Thursday, January 26, 2017

A 19th Century Look at the Oquirrh Mountains

              The north end of the Oquirrh Mountains, as they appear from West Valley City.

By Lynn Arave

OFTEN forgotten mountains in Northern Utah are the Oquirrh Range. Rising to just over 9,000 feet, these mountains are the home to Kennecott Copper's huge open pit mine, to a variety of FM radio and TV transmitters and plenty of wildlife. These mountains are also often a "rain shadow" in meteorological terms to the Salt Lake Valley, tempering its total precipitation received.
But where did the Oquirrh name come from?
The first newspaper mention of the Oquirrh Mountains was in the March 2, 1864 issue of the Deseret News. That report stated Oquirrh was "the Indian name of the range on the west side of the G.S.L. Valley." It also proclaimed recent mining for lead and silver in those mountains.
The Salt Lake Herald Newspaper of Nov. 19, 1874 noted that the Utah Western Railroad had named one of its locomotives "Oquirrh."
The Salt Lake Tribune of May 28, 1878 stated that there was a local group, named the Oquirrh Club, so the Native American name became a fixture, through it was not nearly as popular as "Deseret."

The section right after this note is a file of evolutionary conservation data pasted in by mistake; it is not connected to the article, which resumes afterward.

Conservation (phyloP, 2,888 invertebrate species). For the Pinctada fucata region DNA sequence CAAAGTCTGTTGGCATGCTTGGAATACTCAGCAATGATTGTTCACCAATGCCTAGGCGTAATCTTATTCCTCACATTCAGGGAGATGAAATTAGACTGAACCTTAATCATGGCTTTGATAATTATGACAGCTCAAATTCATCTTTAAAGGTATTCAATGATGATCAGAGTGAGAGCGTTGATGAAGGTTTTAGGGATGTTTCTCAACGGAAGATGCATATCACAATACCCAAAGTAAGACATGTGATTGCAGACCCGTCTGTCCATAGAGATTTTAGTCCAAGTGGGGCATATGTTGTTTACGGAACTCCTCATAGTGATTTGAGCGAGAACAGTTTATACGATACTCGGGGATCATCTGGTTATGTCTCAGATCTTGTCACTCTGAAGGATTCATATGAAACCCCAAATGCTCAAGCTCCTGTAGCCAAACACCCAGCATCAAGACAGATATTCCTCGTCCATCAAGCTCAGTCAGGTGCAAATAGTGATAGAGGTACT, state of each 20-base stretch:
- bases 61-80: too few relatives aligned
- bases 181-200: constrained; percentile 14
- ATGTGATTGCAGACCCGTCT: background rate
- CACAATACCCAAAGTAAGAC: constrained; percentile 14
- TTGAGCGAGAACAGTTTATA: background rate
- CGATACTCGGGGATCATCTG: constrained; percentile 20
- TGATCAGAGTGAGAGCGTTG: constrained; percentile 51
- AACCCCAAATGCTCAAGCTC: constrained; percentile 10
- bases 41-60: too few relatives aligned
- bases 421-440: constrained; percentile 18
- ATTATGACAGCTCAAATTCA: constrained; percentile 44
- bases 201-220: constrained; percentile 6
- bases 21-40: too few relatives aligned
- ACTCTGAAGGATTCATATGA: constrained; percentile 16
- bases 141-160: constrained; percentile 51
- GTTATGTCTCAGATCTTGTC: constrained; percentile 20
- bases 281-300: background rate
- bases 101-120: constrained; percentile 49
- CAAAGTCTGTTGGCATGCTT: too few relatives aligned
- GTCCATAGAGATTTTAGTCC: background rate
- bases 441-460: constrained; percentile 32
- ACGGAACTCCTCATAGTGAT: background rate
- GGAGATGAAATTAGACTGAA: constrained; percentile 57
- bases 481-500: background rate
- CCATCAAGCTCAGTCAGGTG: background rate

The Salt Lake Herald on May 28, 1879 reported the exploration of several caves at the north end of the Oquirrh range. The larger of the two caves even had pioneer names carved into its interior walls, dating back to 1862. The larger cave, called "Giant's Cave," boasted a 10-foot-square opening and was almost 200 feet deep. The smaller, unnamed cave was only about 50 feet long.
The Salt Lake Telegram of Dec. 27, 1948 published a reader's research on the name Oquirrh. It did not dispute that the common held belief of that word meaning "Shining Mountains," but stated that Native Americans also had several alternate meanings to that word -- "Grassy Hills," "Yellow Mountains" and even "Black Mountains." 

Sitting at the north end of the Oquirrh Mountains is Kennecott's Garfield Smokestack, which rises 1,215 feet, or just 35 feet lower than the main frame of the Empire State Building. Although this stack is the tallest free-standing structure west of the Mississippi, it is dwarfed by the nearby height of the Oquirrh Mountains, which rise more than 3,500 feet above it.

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